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Author Topic: Anyone interested in developing a cloud service?  (Read 546 times)
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[[ Sorry if this is the wrong forum for this. ]]

 I've been thinking of engineering an open-source free/cheap Arduino cloud service.  Google searches for such things turn up some possibilities but nothing open-source enough for my tastes -- please feel free to correct me if I'm reinventing the wheel.  Also most available solutions are generic but I'm interested in an Arduino-optimized solution.  Anyone interested in helping with the specification writing and Arduino development?  I've done a lot of distributed and cloud related internet services as well as a lot of free/cheap software services (ORMLite, dmalloc, mailnull, ...).

The idea would be code on github as well as launched on Amazon EC2 for 24/365 and support a set of API calls to upload/download values from the cloud and some simple triggering logic.  The API would support discovery (N ways to do this), triggering events through web calls/templates (increase theromostat temp for example), reporting (maybe limited graphing or more likely integration with some 3rd party graphing tool) to report on voltages and relay status, etc..  More suggestions for features here are welcome.

I don't want this to be a system designed by committee but I would be interested in thoughtful feedback.  To cover costs there would be fees but I'm shooting for free for intermittent use and $1/year for 10 devices or something afterwards.  Depends a _ton_ on the average trxn load and storage requirements.  Something btw $1/year or $1/month should be doable for all but the most data intensive applications.  The goal is a system that covers the cost and maintains the necessary Amazon instances/network.  I have a day job so $0 income from this will be fine.

I've written a couple of Arduino devices but I'm far from an expert there so I would need help with the Arduino side of the fence.  For example, I'd like to use UDP for the device pings to keep the network requirements to a minimum but I'm not sure that's even supported by all network shields although the google says it does.  Auto-discovery of a cloud-enabled device is a challenge that would be need solved from the start.

I'm not interested in being a lead for a huge team project but a couple of good partners on the Arduino side of the fence would make this fly.  I'm also not a UI designer so some interface work on the web-app side would also help.  If you are interested either reply or [better] ping me via my projects above.  If I get a lot of responses my apologies in advance if someone else seems like a better fit.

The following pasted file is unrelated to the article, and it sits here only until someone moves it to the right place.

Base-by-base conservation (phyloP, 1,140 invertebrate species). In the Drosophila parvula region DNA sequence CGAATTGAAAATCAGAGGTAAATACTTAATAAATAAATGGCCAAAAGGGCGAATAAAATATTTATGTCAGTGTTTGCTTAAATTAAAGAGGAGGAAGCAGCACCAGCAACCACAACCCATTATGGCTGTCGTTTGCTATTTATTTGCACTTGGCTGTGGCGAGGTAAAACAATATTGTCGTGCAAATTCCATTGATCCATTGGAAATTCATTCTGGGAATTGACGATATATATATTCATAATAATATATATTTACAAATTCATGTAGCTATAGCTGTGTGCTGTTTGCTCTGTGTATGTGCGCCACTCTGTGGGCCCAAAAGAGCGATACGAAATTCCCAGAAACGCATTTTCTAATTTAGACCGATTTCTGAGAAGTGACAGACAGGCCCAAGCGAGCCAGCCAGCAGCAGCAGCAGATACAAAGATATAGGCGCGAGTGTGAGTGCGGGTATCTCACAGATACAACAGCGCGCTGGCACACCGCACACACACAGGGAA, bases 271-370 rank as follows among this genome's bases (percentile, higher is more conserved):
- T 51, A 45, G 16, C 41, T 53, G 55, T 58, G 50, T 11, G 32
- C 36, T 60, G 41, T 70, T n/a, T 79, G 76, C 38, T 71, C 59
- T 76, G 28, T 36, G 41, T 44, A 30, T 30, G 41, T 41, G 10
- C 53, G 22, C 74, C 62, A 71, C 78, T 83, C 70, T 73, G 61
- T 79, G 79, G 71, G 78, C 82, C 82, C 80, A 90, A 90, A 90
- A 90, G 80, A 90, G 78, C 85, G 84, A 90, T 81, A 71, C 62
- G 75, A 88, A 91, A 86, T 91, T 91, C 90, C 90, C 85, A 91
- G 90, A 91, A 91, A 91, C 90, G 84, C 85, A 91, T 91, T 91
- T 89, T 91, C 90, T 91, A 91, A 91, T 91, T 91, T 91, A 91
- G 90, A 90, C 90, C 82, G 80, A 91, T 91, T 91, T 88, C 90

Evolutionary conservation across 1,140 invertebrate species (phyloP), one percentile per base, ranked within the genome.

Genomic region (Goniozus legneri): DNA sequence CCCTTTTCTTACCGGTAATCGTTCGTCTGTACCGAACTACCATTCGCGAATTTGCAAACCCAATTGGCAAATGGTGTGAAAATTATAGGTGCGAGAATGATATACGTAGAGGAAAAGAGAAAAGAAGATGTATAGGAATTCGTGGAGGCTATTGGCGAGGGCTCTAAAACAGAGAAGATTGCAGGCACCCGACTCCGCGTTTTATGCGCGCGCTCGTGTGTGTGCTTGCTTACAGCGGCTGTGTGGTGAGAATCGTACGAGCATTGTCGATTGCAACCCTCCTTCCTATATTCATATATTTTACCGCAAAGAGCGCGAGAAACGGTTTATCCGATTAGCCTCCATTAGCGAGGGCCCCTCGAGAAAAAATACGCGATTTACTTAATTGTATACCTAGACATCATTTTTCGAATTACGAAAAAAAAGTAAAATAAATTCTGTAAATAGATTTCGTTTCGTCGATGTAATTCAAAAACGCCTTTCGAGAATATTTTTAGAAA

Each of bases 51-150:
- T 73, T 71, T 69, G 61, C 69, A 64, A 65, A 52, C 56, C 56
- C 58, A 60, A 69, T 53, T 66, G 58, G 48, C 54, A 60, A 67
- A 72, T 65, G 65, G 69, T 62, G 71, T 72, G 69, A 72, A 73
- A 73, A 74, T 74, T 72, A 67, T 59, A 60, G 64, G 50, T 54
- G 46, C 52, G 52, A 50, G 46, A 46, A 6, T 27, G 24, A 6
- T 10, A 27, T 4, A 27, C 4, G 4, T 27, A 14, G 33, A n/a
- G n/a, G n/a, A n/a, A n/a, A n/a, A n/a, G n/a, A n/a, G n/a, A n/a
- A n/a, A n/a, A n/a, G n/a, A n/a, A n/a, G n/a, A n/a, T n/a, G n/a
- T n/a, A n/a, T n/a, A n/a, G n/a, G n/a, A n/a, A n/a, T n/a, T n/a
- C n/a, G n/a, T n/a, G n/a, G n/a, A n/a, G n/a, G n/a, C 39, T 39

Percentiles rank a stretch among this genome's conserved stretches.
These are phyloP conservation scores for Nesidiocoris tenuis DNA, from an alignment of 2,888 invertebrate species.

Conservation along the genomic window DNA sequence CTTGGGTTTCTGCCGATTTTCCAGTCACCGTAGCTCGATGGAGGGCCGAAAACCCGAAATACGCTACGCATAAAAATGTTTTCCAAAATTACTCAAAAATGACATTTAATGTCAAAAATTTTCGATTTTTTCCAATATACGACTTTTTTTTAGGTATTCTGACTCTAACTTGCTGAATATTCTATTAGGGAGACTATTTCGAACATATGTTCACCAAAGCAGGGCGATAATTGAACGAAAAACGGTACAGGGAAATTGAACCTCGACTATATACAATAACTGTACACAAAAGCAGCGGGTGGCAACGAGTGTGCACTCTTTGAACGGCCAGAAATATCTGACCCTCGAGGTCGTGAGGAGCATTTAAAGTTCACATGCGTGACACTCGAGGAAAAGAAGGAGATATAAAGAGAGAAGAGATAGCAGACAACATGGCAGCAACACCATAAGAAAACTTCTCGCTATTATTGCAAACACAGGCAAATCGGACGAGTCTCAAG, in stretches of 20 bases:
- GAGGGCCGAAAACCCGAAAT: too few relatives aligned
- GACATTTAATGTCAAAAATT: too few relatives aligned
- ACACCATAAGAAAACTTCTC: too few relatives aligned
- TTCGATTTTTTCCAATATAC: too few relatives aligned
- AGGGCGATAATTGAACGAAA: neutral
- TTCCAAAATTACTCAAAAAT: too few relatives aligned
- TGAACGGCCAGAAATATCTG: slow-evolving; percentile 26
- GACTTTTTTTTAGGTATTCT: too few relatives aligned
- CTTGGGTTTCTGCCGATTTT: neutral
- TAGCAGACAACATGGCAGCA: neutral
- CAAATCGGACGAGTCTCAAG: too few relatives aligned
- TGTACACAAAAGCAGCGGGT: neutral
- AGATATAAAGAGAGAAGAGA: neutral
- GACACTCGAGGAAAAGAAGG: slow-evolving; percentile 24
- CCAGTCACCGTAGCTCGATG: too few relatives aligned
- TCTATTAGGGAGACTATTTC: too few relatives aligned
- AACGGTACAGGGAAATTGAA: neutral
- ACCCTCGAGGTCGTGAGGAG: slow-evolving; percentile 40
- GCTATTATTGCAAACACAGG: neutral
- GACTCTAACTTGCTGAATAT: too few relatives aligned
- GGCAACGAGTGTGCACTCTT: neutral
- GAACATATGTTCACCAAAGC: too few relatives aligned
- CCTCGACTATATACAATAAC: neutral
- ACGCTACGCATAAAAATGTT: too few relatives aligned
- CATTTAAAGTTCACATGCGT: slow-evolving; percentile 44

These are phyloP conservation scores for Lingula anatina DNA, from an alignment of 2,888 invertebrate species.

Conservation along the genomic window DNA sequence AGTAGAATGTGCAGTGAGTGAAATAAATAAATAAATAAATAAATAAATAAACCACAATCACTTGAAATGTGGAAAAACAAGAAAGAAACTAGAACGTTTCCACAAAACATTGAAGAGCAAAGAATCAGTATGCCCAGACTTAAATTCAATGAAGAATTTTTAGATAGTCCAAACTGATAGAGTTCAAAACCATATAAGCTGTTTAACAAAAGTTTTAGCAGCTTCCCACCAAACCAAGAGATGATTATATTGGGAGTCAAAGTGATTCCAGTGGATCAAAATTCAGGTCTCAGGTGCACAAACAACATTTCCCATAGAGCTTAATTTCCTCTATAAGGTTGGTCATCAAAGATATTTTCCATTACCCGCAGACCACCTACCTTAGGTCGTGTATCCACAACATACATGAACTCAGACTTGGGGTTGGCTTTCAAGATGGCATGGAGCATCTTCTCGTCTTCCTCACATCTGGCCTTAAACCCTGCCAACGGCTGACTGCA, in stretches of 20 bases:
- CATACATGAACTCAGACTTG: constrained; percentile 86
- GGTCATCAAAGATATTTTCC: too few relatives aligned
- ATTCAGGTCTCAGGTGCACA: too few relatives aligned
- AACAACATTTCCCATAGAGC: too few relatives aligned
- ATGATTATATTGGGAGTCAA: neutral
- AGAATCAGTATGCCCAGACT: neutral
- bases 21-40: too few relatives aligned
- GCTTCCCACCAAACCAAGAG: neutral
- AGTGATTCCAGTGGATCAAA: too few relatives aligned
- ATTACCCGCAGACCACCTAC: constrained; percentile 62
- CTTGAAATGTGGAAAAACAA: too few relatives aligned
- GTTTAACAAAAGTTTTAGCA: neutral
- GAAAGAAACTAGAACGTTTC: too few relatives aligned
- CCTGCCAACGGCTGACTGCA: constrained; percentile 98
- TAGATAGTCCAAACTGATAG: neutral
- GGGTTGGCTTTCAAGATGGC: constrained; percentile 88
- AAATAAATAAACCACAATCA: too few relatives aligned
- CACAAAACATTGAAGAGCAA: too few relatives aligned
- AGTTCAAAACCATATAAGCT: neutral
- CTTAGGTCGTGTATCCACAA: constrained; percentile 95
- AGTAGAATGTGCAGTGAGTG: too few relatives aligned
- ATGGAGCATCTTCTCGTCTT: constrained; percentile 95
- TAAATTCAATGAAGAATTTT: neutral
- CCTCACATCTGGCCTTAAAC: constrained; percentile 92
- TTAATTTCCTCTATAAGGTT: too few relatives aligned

Again, my apologies if this is inappropriate for this forum.  Happy hardware hacking to you all.
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Perhaps you should explain just what the "cloud" is and how it is different from other forms of network implementation.
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Perhaps you should explain just what the "cloud" is and how it is different from other forms of network implementation.

Sorry, sure.  I'm talking about a library that will facilitate network connectivity of a device without the Arduino programmer writing the server side.  All the programmer would have to do is link in the cloud service library and register their device with the service to be able to remotely control it, monitor it, and be notified by the device 24/365.

In it's most simplistic form, the cloud service library would first allow for some sort of registration of the application.  This is ~pseudo code:

Code:
cloud.register("username", "password", "MyTempApplication");

Then it would allow the persisting of values to the remote cloud server.  So you could say something like:

Code:
#define TEMP_VALUE = 100
cloud.store(TEMP_VALUE, 67) ;
// so you can store a bunch of values then publish in one trxn
cloud.publish();

It could also look up values that would be refreshed once and a while:

Code:
temp = cloud.retrieve(TEMP_VALUE);

That make sense?
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Most Arduino uses are embedded, non-connected applications.
This could be useful for some small number of things.
Have to worry about security too.
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> Most Arduino uses are embedded, non-connected applications.
> This could be useful for some small number of things.

Agreed.  Although just about all my applications (EV car charger, temperature differential controller, etc.) would be improved with some monitoring.  I've got other projects that just about require the ability to talk to them remotely.

> Have to worry about security too.

Indeed.  I was thinking of both a username and a shared secret for the application and encryption of the data based on those values using one of the cheaper encryption algorithms if necessary.  Maybe XXTEA.
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